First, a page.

by Warren Cantrell on August 9, 2017

in Print Reviews,Reviews

[Rating: Solid Rock Fist Up]

A lot of movies have mined the drama leading up to a divorce or separation, yet few have had the stones to commit to the nasty aftershocks of a relationship already in tatters. Opening in limited release this week, the Belgian drama After Love (French: L’Economie du couple) does just that, and revisits a set of themes that director Joachim Lafosse explored with shattering depth and nuance in his 2006 feature, Private Property. Both films examine the collateral damage of a disintegrated relationship, and do justice to a human truth that isn’t especially sexy, redeeming, or pleasant.

After Love opens with wife Marie (Bérénice Bejo) and husband Boris (Cédric Kahn) already split up, yet still living together as they work out the details of their divorce. Although the organized Marie has constructed a precise set of guidelines regarding when and how she and Boris will interact with their twin daughters and each other, things aren’t working out as planned. Boris sometimes gets off work early and is home when he’s not supposed to be, or must resort to eating food that isn’t on his designated refrigerator shelf, and it’s driving Marie bonkers. Although it is never said outright, one gets the sense watching Marie’s exasperated frostiness that these aren’t problems exclusive to this stage of the relationship, and what’s on display is a culmination of dozens of issues that have snowballed into a gigantic one.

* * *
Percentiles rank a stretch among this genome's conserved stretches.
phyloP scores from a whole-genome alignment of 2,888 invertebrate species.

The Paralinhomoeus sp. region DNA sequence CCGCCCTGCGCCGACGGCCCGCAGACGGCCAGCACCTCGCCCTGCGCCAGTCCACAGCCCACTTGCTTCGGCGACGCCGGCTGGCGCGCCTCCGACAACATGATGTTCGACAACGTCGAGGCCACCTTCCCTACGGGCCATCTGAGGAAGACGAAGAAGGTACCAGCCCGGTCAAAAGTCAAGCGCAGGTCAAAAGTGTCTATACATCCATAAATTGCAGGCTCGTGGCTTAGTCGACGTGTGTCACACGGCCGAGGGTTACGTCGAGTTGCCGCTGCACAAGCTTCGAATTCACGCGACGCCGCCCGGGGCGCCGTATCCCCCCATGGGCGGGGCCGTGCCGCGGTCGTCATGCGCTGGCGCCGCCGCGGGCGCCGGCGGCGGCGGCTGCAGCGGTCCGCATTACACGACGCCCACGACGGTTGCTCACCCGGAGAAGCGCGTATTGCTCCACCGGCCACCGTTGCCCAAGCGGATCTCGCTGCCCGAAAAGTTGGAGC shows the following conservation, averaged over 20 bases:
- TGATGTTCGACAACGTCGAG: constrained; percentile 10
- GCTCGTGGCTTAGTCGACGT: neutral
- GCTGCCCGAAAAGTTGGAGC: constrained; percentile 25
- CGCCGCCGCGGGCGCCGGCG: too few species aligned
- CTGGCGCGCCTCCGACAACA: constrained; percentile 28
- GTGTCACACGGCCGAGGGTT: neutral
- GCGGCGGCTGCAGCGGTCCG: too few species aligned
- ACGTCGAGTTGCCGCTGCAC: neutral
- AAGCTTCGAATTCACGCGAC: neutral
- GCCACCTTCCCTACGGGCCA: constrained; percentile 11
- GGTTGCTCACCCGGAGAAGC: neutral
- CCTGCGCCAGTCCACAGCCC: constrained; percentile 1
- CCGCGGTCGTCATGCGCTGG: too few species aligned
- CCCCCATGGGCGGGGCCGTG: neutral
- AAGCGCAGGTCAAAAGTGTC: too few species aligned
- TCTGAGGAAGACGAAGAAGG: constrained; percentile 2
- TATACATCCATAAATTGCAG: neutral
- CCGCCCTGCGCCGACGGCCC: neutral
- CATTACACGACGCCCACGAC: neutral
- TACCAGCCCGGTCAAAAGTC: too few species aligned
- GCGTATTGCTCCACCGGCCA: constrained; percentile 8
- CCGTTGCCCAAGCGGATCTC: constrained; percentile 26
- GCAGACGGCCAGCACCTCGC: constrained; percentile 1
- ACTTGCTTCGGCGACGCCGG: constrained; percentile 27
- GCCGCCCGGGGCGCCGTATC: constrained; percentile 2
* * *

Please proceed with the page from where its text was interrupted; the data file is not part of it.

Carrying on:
As a result, Marie has put a virtual wall up between herself and Boris, and while it seems a little aggressive at first, one is forced to recall the sad reality of such a structure, which is meant entirely for defensive purposes. Boris has hurt her in the past for reasons that are only alluded to in their clipped, biting interactions, and Marie has had enough. Everything about Marie and Boris’ attitude, bearing, and demeanor all speak to a polarizing set of personalities that have long since stripped their respective gears due to friction. Although Boris is full of love, compassion, and humor, he lives exclusively in the moment, and can’t handle complicated, no-fun tasks like paying the bills, cleaning up, or enforcing discipline on their daughters.